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3 September, 2017 

Image: Canadiangrainiac

With the rise of advertisements, endorsements and social media opinion leaders promoting gluten-free diet as healthy for losing weight, the “healthy diet” has become one of the most popular controversies in the community. But where did this diet come from?

The gluten-free diet is primarily adopted by patients with celiac disease to manage the disease, which later on sparked a trend amongst the wellness community. The initial purpose of the diet is to treat celiac disease and avoid hereditary autoimmune diseases. People diagnosed with celiac disease is intolerant to gluten as it triggers an immune response in the body which damages the lining of the small intestine. The damage can affect the absorption of nutrients in these patients. People who are sensitive to gluten or intolerant to wheat also have a gluten-free based diet.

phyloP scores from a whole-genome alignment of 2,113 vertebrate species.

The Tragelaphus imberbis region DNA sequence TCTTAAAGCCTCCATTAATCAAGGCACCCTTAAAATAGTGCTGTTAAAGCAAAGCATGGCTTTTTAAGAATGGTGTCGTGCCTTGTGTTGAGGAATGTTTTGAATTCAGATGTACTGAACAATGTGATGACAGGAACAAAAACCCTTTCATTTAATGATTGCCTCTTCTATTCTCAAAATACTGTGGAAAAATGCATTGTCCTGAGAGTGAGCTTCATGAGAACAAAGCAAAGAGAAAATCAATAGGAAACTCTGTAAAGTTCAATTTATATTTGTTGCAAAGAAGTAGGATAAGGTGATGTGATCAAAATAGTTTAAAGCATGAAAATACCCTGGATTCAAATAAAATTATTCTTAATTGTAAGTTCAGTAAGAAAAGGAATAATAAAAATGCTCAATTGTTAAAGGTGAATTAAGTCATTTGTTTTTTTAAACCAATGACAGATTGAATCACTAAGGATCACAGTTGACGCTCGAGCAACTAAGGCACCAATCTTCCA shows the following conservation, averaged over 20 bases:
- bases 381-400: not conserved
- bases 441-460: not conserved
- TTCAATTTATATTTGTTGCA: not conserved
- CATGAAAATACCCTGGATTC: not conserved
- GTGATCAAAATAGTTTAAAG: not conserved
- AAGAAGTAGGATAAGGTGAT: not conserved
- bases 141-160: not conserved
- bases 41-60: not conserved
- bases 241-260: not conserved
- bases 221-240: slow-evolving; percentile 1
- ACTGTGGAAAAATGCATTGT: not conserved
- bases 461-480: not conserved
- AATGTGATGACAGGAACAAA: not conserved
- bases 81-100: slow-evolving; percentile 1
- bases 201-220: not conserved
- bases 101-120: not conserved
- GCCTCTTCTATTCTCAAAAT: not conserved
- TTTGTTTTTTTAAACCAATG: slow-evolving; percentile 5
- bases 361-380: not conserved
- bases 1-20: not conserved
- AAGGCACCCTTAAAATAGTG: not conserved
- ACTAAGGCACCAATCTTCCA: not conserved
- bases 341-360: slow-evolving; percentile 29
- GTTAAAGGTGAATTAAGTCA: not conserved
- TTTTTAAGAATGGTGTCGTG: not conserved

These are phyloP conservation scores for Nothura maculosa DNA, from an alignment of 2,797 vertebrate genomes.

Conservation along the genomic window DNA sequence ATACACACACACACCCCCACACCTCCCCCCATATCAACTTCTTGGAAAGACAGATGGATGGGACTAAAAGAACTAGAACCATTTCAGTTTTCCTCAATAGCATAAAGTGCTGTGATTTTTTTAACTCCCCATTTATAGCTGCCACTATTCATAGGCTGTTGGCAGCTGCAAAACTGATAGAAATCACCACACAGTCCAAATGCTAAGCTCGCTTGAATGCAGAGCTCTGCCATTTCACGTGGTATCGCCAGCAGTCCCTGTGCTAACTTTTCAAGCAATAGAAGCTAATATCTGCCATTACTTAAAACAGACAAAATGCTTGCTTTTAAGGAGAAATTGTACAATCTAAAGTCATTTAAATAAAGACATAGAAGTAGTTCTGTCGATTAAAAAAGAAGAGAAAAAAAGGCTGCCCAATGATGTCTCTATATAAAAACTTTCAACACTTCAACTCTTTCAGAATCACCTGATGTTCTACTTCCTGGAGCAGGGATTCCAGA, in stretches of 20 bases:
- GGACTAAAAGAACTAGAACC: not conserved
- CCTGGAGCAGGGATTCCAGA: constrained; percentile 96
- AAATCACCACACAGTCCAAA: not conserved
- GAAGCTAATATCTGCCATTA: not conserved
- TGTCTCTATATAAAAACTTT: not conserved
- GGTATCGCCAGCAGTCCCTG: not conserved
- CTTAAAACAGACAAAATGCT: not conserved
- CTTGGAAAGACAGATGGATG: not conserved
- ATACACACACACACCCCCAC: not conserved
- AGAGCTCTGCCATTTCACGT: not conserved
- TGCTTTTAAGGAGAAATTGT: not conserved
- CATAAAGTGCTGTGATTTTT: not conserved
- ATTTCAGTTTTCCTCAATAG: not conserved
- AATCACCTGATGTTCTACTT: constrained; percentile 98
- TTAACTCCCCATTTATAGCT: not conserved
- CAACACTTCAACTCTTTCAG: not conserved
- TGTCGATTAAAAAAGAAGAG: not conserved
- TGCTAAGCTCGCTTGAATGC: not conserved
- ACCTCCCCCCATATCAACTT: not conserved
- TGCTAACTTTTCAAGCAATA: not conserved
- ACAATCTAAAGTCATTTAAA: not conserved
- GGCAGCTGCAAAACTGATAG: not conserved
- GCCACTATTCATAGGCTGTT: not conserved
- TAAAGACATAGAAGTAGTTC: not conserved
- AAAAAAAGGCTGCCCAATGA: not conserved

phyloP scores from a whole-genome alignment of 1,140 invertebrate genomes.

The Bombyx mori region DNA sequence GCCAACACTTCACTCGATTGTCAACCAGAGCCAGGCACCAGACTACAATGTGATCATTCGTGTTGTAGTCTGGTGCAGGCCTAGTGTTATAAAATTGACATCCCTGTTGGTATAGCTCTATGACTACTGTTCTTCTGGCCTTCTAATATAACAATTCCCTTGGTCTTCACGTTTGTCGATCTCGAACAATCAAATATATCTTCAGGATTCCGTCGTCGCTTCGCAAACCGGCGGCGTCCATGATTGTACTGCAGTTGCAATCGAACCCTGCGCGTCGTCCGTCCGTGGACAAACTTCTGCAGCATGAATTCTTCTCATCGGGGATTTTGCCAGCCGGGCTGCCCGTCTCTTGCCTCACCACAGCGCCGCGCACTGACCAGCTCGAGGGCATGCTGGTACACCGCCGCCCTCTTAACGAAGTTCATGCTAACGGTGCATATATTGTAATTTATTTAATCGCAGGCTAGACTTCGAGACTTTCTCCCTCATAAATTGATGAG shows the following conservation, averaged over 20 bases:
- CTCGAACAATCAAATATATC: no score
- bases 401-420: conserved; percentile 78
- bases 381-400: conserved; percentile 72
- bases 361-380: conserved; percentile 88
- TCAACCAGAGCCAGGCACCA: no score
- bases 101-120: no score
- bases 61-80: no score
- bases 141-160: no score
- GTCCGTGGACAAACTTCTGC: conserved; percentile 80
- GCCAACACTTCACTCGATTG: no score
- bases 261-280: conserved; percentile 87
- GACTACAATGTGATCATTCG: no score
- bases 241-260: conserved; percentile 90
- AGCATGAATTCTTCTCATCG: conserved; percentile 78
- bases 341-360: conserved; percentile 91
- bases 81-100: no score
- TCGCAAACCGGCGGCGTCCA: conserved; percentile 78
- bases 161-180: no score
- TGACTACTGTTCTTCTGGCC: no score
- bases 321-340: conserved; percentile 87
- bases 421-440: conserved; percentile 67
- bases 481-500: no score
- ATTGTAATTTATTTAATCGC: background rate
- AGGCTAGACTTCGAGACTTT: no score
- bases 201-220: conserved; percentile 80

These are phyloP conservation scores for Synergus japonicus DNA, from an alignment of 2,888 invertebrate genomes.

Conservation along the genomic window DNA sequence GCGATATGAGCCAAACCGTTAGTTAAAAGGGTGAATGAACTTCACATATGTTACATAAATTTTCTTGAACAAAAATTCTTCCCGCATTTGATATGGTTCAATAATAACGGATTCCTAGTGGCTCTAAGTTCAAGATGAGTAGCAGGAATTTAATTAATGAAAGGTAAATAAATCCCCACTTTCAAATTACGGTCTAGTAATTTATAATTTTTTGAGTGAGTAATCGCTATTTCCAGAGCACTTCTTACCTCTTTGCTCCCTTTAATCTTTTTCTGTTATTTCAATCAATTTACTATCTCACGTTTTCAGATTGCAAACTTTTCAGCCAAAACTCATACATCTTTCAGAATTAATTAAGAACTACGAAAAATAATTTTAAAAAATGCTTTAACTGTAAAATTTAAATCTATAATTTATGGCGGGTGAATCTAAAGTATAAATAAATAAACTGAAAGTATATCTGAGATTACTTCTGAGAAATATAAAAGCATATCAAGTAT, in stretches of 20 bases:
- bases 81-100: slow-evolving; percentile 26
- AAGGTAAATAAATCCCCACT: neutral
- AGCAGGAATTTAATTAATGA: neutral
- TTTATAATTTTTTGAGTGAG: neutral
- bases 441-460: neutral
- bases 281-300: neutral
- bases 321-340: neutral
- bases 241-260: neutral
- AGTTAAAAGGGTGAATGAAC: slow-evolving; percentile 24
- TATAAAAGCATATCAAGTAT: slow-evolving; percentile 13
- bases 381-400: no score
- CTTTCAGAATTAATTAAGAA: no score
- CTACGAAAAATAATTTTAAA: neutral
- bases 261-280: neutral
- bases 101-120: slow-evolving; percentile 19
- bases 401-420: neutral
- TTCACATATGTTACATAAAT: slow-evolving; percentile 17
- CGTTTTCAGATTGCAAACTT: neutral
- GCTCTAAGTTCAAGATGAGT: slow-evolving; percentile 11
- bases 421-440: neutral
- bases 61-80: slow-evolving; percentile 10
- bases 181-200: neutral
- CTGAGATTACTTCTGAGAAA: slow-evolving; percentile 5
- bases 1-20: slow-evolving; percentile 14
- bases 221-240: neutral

Gluten is the protein found in grains and its derivatives. It covers a wide range of food produce such as wheat, spelt, barley, malt and oats. The substance adds consistency and elasticity to grain-based doughs like bread, pizza and pasta, which is why gluten-free alternatives to these foods might offer a different mouthfeel and taste.

Scientific evidence that shows a gluten-free diet is healthier and aids weight loss is still insufficient. The diet is commonly used in the medical world to treat fatigue, irritable bowel syndrome and inflammatory diseases, but the correlation between gluten and weight gaining is still a myth. Before taking on an entirely gluten-free diet, the nutritional value of grains should also be taken into considerations. It is essential to carefully research on what evidence the market offers and what alternatives can provide the same nutrition found in gluten.

Image: Redney's organic life

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